• Provisions for one-off events (restructuring, removal of environmental damage, settlement of a legal dispute) are recognized at the most probable amount. [IAS 37.40]
  • Provisions for a large number of events (warranties, reimbursements to customers) are recognized at the expected value. [IAS 37.39]
  • Both valuations are discounted to their present value using a pre-tax interest rate that reflects current market expectations with regard to the time value of money and the risks specific to the liability. [IAS 37.45 and IAS 37.47]

In making the best possible estimate of a provision, the company must consider the inevitable risks and uncertainties associated with many events and circumstances. The expected cash flows are discounted to their present value if the effects of the time value of money are material. [IAS 37.42]

If it is expected that the expenses required to meet a deferred obligation will be reimbursed in whole or in part by another party, the reimbursement should only be recognized if it is virtually certain that the company will receive the reimbursement when the obligation is met. The reimbursement should be treated as a separate asset. The amount stated for the reimbursement may not exceed the amount of the provision. [IAS 37.53]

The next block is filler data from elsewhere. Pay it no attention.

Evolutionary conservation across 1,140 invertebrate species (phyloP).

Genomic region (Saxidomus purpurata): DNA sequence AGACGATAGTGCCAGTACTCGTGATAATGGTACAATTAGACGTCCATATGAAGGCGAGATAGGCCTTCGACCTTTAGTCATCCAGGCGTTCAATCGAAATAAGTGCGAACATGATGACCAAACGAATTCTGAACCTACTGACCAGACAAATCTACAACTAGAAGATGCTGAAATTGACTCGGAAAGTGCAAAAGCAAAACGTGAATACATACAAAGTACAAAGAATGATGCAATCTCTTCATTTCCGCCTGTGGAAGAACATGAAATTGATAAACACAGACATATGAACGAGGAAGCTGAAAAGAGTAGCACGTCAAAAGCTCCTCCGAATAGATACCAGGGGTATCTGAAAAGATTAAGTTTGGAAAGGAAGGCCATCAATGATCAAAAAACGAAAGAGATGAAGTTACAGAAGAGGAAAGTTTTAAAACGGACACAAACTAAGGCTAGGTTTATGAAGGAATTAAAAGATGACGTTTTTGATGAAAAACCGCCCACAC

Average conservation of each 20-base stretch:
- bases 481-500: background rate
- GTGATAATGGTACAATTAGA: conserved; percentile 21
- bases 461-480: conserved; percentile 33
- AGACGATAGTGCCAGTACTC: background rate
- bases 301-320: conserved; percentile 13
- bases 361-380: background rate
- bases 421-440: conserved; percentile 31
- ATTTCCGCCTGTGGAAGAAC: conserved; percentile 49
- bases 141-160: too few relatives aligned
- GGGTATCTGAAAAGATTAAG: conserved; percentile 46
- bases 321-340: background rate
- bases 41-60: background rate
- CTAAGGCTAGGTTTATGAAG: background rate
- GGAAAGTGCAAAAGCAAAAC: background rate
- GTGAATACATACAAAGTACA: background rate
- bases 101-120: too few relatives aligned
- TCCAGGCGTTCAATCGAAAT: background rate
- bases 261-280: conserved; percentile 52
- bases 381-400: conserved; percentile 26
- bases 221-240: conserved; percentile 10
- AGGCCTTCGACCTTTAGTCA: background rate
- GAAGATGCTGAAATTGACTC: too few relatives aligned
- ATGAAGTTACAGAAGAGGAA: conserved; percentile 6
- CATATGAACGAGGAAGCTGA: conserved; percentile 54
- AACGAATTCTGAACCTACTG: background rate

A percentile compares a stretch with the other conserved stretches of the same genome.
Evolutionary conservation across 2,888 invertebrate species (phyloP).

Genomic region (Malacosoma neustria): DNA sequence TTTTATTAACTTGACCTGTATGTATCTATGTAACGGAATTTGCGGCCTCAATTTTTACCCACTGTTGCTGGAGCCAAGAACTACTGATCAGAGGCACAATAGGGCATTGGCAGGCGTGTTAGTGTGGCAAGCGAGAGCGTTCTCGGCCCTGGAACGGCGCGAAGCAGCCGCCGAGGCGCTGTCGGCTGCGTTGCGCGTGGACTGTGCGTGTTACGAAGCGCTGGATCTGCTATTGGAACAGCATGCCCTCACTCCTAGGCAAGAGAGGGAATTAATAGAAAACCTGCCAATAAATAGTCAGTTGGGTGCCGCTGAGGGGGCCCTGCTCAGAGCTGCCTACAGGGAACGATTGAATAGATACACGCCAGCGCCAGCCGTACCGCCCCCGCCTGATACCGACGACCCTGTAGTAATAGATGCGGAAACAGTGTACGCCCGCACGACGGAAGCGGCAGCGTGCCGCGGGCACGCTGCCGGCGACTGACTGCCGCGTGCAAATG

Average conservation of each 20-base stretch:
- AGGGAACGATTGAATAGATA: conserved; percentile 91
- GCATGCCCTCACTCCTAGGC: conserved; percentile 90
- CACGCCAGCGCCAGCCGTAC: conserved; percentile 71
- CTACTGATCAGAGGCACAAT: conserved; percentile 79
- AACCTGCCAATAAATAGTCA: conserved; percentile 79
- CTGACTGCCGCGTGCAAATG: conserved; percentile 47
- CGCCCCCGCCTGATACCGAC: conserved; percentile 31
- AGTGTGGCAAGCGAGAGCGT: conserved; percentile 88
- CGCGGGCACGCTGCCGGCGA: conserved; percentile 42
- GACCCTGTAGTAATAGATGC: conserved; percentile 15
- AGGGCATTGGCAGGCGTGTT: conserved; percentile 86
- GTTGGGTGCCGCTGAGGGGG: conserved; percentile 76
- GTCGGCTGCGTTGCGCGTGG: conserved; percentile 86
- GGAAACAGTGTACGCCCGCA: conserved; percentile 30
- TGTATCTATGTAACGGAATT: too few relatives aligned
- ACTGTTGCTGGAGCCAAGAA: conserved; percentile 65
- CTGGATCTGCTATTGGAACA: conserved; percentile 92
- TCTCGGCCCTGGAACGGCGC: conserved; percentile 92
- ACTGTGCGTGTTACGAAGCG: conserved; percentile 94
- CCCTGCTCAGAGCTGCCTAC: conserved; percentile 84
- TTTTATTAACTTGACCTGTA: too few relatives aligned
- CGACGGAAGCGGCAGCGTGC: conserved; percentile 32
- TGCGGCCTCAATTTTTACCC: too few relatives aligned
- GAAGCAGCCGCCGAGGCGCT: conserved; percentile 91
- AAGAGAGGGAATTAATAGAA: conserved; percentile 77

When evaluating a provision, future events must be taken into account as follows:

  • Planning of justifiable changes in the use of existing technologies [IAS 37.48]
  • No inclusion of possible profits from the sale of assets [IAS 37.51]
  • Consideration of changes in the law only if the passage of the law is almost certain [IAS 37.50]

Adjustments to provisions

[IAS 37.59]:

  • Provisions must be checked and adjusted on each balance sheet date
  • If an outflow is no longer probable, the provision is to be released through profit or loss.

Some examples of provisions


Formation of a provision?

Restructuring through the sale of a business unit

A provision may only be formed after a binding purchase contract has been concluded

Restructuring through shutdown or reorganization

A provision may only be formed after a detailed formal plan has been approved and publicly announced. A decision by the board of directors is not enough


A provision must be created (event in the past was the sale of defective goods)

Soil pollution